When some people think of therapy, they think of sitting in a room with a psychologist, lying on a couch, and spilling their innermost thoughts and feelings. While some therapy does look like that, adventure therapy is quite a bit different. This special type of therapy is active and focuses on putting the patient in new and often challenging situations.
While most types of adventure therapy take place in the great outdoors, the therapy can also happen inside. It typically focuses on camp-like activities and challenges, sometimes including but not limited to trust exercises, challenge courses and wilderness expeditions. While adventure therapy can sometimes seem like a hodgepodge of different things, it does have some unifying factors that typically exist from one program to the next. Most adventure therapy programs are designed to:
Adventure therapy has long been used as an alternative form of therapy to treat a wide range of conditions and issues. It is a particularly popular treatment for those with substance abuse issues and for troubled or seriously undisciplined teens who are heading down the wrong path. The therapy method has waxed and waned in terms of its popularity over the years, experiencing surges in popularity in both the 1960s and the mid-1990s. The therapy is almost always practiced in a group setting and has helped to produce wildly successful results for many individuals.
Not everyone, however, supports or believes in adventure therapy. Many researchers argue that not enough studies have been done on adventure therapy and its effectiveness, and still others argue that it has no clear, theoretical basis. Despite this, however, the therapy can be quite successful and has helped many people to reach their personal goals.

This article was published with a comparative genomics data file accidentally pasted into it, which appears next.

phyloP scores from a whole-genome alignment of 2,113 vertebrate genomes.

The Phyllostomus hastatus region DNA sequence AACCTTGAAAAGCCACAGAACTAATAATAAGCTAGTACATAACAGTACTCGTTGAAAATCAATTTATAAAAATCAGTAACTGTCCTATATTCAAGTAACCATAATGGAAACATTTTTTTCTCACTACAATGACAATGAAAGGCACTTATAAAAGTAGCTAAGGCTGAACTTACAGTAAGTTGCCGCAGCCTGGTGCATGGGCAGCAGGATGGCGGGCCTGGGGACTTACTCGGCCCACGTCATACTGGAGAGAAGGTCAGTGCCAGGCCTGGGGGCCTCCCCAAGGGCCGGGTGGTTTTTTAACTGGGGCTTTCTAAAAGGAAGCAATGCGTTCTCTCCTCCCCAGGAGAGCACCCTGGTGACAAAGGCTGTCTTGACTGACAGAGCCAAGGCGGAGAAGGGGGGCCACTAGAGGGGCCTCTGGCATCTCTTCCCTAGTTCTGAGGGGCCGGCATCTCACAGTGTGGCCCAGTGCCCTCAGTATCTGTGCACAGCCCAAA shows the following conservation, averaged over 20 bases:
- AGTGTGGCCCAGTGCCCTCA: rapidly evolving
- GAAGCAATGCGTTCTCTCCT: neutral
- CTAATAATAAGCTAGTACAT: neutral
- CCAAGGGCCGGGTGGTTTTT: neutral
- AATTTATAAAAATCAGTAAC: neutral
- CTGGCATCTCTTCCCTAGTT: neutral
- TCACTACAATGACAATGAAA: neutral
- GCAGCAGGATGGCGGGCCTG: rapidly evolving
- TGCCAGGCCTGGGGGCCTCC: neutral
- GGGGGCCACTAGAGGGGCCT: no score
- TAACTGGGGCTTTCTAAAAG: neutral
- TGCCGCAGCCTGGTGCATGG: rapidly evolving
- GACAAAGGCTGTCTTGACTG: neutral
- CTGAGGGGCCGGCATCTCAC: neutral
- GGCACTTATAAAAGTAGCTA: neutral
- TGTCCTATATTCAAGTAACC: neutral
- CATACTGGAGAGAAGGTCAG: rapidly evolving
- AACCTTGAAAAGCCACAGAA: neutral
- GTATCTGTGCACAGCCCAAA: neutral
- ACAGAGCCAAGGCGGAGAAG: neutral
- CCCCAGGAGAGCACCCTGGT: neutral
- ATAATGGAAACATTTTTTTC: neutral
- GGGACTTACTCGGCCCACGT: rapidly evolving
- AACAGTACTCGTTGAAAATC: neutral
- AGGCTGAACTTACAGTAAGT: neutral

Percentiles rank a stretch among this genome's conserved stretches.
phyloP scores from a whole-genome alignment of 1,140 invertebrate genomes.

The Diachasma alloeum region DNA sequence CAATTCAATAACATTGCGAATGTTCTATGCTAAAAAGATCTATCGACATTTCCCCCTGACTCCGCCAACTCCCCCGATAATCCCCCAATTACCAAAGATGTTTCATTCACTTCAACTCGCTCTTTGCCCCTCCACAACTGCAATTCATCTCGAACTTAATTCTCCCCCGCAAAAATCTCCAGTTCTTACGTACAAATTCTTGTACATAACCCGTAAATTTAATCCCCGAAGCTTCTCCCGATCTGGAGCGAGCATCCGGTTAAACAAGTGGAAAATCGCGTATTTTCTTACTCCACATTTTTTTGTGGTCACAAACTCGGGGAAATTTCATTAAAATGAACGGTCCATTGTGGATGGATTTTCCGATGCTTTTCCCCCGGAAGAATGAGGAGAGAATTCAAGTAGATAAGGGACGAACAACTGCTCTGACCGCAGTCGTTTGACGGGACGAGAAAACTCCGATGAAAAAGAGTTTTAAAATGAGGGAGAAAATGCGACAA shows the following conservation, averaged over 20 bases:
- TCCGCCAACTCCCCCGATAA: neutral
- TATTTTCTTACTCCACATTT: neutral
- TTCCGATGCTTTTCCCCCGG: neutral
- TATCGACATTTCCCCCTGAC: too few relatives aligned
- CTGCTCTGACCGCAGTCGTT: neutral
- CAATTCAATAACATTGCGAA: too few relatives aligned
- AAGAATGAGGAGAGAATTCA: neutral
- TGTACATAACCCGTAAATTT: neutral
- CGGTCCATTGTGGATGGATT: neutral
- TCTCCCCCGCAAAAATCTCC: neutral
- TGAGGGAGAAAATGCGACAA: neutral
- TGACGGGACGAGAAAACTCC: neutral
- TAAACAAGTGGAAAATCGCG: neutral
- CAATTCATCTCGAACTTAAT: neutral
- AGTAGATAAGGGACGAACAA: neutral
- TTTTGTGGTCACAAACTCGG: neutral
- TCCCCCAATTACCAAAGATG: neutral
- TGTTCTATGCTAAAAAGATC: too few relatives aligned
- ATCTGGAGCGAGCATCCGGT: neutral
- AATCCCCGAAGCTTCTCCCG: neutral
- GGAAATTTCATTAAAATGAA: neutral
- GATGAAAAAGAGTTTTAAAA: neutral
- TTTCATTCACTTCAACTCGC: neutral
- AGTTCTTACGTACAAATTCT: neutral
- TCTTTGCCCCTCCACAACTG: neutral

While not exactly rare, adventure therapy programs are less common than most other types of therapy. While there are some well-known names in adventure therapy, it is sometimes helpful to explore lesser-known options that may provide options and resources not otherwise available.
While adventure therapy can prove very effective at treating some substance abuse issues, it usually has to be used in conjunction with another type of therapy or treatment. With that said, however, adventure therapy on its own is often incredibly beneficial to those trying to practice sober living after recovery from a substance abuse problem or addiction. This is because adventure therapy can help the recently sober to get better in tune with their bodies, to understand the body’s urges and to learn physical ways of dealing with cravings for the previously abused substances.
Furthermore, because adventure therapy targets the mind, body and spirit, it can make a person feel more complete, thus eliminating the need and desire to use the harmful substance. In addition to aftercare therapies, sober living homes provide safe, supportive environments for those new to sobriety. Some sober living homes offer therapy programs on site, while others work in conjunction with addiction treatment providers in their community. If you have any questions about how adventure therapy could augment your recovery, or the recovery of someone you love, or if you’d like help locating a sober living home in your area, please contact us.